Before you can apply any CQ learnings, you first need to invest in your own education and understanding. This includes learning about the culture(s) your team members are from, what their communication styles are, and what they expect from you as a manager or leader.
The best way to build cross-cultural connection is through shared experiences—so start by learning about holidays and important events that are culturally meaningful to your team members. This could be anything from their birthday to significant religious holidays to local holidays for team members who are located in a different country. Learning about these topics is an ongoing process, but by demonstrating interest in important events for each team member, you can make them feel more comfortable in the workplace and more welcome on your team.
Once you’ve learned a little about each team member’s culture, apply that learning to your own actions. For example, if one of your team members is observing Ramadan and fasting during the day, consider not eating or drinking in front of them if you can help it, since they may be thirsty. These small things help you increase comfort on your team.Read: Managing distributed teams: How to manage your time and energy as a global leader
Team members from different cultures typically communicate in different ways. Part of your job as their manager is to keep these communication preferences in mind during conversations—and especially when providing constructive feedback.
If you haven’t already, take some time during your next 1:1 to ask about each team member’s preferred communication style. Ask them if there’s anything a manager has done well in the past that you can emulate. If you’re comfortable, discuss how they prefer to receive feedback—for example, do they prefer to receive feedback in writing, or live? Developing these skills takes time, but it’s something you can do together with your team members.Read: The manager’s guide to communication styles
Communicating effectively is critical to managing a collaborative team. It’s equally important to pay attention to what isn’t being said on your team.
Some cultures aren’t confrontational, and team members might not say what’s on their mind. For example, you might have a team member who doesn’t feel comfortable approaching you directly with a concern. To become a more effective manager for that team member, try to notice if they’ve been quiet around the office or on the team Slack, and ask them if there’s anything on their mind.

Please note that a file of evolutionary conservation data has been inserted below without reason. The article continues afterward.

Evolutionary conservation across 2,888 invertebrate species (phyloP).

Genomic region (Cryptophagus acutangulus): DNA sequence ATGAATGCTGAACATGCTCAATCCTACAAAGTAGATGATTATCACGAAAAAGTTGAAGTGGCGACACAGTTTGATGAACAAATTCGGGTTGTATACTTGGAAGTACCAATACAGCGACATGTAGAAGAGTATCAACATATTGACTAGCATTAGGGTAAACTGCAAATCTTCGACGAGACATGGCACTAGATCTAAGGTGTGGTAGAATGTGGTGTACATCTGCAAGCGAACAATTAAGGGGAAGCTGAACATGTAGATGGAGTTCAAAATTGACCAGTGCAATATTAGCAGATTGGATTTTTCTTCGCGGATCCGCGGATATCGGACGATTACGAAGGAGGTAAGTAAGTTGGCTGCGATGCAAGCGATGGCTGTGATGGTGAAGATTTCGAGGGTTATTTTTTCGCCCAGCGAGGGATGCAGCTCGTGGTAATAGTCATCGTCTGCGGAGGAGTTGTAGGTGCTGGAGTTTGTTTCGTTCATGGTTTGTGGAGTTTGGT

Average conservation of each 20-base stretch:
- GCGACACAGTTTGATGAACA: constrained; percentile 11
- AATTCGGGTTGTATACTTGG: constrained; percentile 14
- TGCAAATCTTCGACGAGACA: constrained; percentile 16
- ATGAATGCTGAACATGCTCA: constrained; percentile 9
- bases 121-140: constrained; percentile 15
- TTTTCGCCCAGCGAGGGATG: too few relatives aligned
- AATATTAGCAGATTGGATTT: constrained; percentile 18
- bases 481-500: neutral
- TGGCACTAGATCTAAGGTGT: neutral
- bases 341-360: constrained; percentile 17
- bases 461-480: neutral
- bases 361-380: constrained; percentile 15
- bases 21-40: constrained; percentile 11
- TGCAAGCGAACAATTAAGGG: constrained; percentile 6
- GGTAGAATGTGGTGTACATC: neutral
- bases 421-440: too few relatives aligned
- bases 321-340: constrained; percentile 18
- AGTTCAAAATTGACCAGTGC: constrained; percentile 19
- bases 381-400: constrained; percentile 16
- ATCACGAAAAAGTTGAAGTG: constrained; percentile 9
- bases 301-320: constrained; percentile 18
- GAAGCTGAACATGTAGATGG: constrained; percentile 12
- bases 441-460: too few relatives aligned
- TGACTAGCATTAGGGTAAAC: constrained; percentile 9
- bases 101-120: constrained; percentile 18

Similarly, if a team member isn’t speaking up during meetings, ask them in a 1:1 if there’s anything you can do to support them as a manager. They may prefer to review the meeting agenda beforehand so they can come to the meeting prepared with questions instead of thinking of them on the spot. These small details go a long way towards supporting your team.
Gratitude and recognition are a great way to build close connections and show your team members that you see the work they’re doing. But it can be hard to give recognition unless you’re actively thinking about it. It’s especially difficult to recognize team members who might be in different offices or working remotely, since you’re not with them day in and day out. To combat that, go out of your way to recognize their accomplishments—not just in your 1:1s, but in front of the broader team as well.
Consider setting up a team gratitude tradition—even if it’s as simple as a “kudos” agenda item in your team meeting, or a Slack channel for gratitude. You can lead by example and kick off the gratitude sharing, but encourage all team members to participate.
Nonverbal communication and cultural details are important. But it’s equally important to think about the logistics of your team. If you're managing a distributed team across time zones, think about what time it is for your team member when you schedule a meeting or send a message. Make sure they’re included and, if they can’t be, record the meeting for them so they can catch up later.
Sometimes, it simply isn’t possible to have every team member in every meeting. If your team spans the globe, consider hosting team meetings at different times. For example, if you’re located in the United States, host your recurring all-team meeting at alternating times. One week, schedule it in the morning, so EMEA team members can join. Then the following week, schedule it in the afternoon, which is more friendly for the APAC region.Read: Managing distributed teams: 3 tips for practicing inclusive communication
Cultural diversity is a gift, but knowing how to manage a culturally diverse team takes practice. Part of this is building up your cultural intelligence. Like any interpersonal skill, building cultural intelligence takes time. But the investment you make in developing these skills is reflected in your team’s ability to be their full selves at work.
For more tips, read our blog on how to build a tight-knit team across time zones.